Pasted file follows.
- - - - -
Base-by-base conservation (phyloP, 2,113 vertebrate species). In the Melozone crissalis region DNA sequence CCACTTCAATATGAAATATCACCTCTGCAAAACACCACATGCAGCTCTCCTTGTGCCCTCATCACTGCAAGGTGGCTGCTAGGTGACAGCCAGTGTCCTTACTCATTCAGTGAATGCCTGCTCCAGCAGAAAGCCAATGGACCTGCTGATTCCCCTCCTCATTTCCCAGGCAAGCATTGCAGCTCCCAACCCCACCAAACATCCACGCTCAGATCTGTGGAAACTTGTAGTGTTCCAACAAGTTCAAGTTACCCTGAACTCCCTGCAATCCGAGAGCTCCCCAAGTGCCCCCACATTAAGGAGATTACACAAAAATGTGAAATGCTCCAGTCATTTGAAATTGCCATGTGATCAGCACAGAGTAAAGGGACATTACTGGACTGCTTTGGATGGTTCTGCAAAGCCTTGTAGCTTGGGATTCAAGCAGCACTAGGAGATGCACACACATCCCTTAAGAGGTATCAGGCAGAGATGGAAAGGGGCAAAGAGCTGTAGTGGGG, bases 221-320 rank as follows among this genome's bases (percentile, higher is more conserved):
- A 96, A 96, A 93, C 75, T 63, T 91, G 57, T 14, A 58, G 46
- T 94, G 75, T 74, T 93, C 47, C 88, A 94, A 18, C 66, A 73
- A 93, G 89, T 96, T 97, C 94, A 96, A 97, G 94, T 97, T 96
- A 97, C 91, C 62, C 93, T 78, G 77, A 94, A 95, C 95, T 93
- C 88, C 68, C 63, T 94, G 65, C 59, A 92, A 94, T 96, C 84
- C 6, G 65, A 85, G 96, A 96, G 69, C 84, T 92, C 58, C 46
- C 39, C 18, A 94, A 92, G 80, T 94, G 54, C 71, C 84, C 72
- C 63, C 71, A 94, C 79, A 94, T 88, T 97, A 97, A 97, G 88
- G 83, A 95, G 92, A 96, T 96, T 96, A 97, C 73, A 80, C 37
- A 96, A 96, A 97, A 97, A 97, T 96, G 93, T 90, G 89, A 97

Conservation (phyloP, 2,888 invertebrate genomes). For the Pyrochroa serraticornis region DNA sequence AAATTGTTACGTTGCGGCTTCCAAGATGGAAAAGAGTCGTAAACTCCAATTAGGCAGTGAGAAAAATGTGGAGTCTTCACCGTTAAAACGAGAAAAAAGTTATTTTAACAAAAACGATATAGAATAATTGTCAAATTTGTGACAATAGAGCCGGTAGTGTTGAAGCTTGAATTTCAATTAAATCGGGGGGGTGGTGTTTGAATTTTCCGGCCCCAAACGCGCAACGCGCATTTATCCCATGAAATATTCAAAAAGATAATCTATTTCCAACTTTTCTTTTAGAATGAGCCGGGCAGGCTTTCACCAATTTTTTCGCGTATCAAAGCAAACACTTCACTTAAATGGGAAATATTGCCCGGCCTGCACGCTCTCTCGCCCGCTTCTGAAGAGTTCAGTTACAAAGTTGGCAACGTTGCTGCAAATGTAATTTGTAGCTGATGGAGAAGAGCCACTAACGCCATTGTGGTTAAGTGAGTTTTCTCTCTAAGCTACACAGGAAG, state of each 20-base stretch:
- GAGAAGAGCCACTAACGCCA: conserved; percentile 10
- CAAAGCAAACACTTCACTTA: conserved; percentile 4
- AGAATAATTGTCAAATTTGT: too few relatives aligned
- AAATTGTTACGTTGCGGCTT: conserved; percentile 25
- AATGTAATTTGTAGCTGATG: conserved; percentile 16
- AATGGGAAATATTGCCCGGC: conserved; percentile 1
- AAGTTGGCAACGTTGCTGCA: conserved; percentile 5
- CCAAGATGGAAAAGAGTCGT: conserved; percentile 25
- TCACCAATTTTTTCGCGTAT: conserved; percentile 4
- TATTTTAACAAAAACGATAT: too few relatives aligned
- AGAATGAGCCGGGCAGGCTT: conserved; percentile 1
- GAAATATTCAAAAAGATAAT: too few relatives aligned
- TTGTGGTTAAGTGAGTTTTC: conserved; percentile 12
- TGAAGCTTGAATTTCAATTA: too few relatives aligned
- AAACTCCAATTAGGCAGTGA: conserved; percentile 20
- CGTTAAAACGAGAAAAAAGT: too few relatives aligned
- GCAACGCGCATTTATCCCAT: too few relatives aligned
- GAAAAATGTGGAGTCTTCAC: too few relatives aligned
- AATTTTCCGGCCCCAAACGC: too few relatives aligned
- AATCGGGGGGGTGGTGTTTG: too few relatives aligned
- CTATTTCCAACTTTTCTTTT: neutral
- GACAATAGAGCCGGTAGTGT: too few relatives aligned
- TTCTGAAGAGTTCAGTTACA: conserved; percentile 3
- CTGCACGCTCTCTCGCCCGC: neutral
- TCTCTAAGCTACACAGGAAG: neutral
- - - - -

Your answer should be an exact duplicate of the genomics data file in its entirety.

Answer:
Base-by-base conservation (phyloP, 2,113 vertebrate species). In the Melozone crissalis region DNA sequence CCACTTCAATATGAAATATCACCTCTGCAAAACACCACATGCAGCTCTCCTTGTGCCCTCATCACTGCAAGGTGGCTGCTAGGTGACAGCCAGTGTCCTTACTCATTCAGTGAATGCCTGCTCCAGCAGAAAGCCAATGGACCTGCTGATTCCCCTCCTCATTTCCCAGGCAAGCATTGCAGCTCCCAACCCCACCAAACATCCACGCTCAGATCTGTGGAAACTTGTAGTGTTCCAACAAGTTCAAGTTACCCTGAACTCCCTGCAATCCGAGAGCTCCCCAAGTGCCCCCACATTAAGGAGATTACACAAAAATGTGAAATGCTCCAGTCATTTGAAATTGCCATGTGATCAGCACAGAGTAAAGGGACATTACTGGACTGCTTTGGATGGTTCTGCAAAGCCTTGTAGCTTGGGATTCAAGCAGCACTAGGAGATGCACACACATCCCTTAAGAGGTATCAGGCAGAGATGGAAAGGGGCAAAGAGCTGTAGTGGGG, bases 221-320 rank as follows among this genome's bases (percentile, higher is more conserved):
- A 96, A 96, A 93, C 75, T 63, T 91, G 57, T 14, A 58, G 46
- T 94, G 75, T 74, T 93, C 47, C 88, A 94, A 18, C 66, A 73
- A 93, G 89, T 96, T 97, C 94, A 96, A 97, G 94, T 97, T 96
- A 97, C 91, C 62, C 93, T 78, G 77, A 94, A 95, C 95, T 93
- C 88, C 68, C 63, T 94, G 65, C 59, A 92, A 94, T 96, C 84
- C 6, G 65, A 85, G 96, A 96, G 69, C 84, T 92, C 58, C 46
- C 39, C 18, A 94, A 92, G 80, T 94, G 54, C 71, C 84, C 72
- C 63, C 71, A 94, C 79, A 94, T 88, T 97, A 97, A 97, G 88
- G 83, A 95, G 92, A 96, T 96, T 96, A 97, C 73, A 80, C 37
- A 96, A 96, A 97, A 97, A 97, T 96, G 93, T 90, G 89, A 97

Conservation (phyloP, 2,888 invertebrate genomes). For the Pyrochroa serraticornis region DNA sequence AAATTGTTACGTTGCGGCTTCCAAGATGGAAAAGAGTCGTAAACTCCAATTAGGCAGTGAGAAAAATGTGGAGTCTTCACCGTTAAAACGAGAAAAAAGTTATTTTAACAAAAACGATATAGAATAATTGTCAAATTTGTGACAATAGAGCCGGTAGTGTTGAAGCTTGAATTTCAATTAAATCGGGGGGGTGGTGTTTGAATTTTCCGGCCCCAAACGCGCAACGCGCATTTATCCCATGAAATATTCAAAAAGATAATCTATTTCCAACTTTTCTTTTAGAATGAGCCGGGCAGGCTTTCACCAATTTTTTCGCGTATCAAAGCAAACACTTCACTTAAATGGGAAATATTGCCCGGCCTGCACGCTCTCTCGCCCGCTTCTGAAGAGTTCAGTTACAAAGTTGGCAACGTTGCTGCAAATGTAATTTGTAGCTGATGGAGAAGAGCCACTAACGCCATTGTGGTTAAGTGAGTTTTCTCTCTAAGCTACACAGGAAG, state of each 20-base stretch:
- GAGAAGAGCCACTAACGCCA: conserved; percentile 10
- CAAAGCAAACACTTCACTTA: conserved; percentile 4
- AGAATAATTGTCAAATTTGT: too few relatives aligned
- AAATTGTTACGTTGCGGCTT: conserved; percentile 25
- AATGTAATTTGTAGCTGATG: conserved; percentile 16
- AATGGGAAATATTGCCCGGC: conserved; percentile 1
- AAGTTGGCAACGTTGCTGCA: conserved; percentile 5
- CCAAGATGGAAAAGAGTCGT: conserved; percentile 25
- TCACCAATTTTTTCGCGTAT: conserved; percentile 4
- TATTTTAACAAAAACGATAT: too few relatives aligned
- AGAATGAGCCGGGCAGGCTT: conserved; percentile 1
- GAAATATTCAAAAAGATAAT: too few relatives aligned
- TTGTGGTTAAGTGAGTTTTC: conserved; percentile 12
- TGAAGCTTGAATTTCAATTA: too few relatives aligned
- AAACTCCAATTAGGCAGTGA: conserved; percentile 20
- CGTTAAAACGAGAAAAAAGT: too few relatives aligned
- GCAACGCGCATTTATCCCAT: too few relatives aligned
- GAAAAATGTGGAGTCTTCAC: too few relatives aligned
- AATTTTCCGGCCCCAAACGC: too few relatives aligned
- AATCGGGGGGGTGGTGTTTG: too few relatives aligned
- CTATTTCCAACTTTTCTTTT: neutral
- GACAATAGAGCCGGTAGTGT: too few relatives aligned
- TTCTGAAGAGTTCAGTTACA: conserved; percentile 3
- CTGCACGCTCTCTCGCCCGC: neutral
- TCTCTAAGCTACACAGGAAG: neutral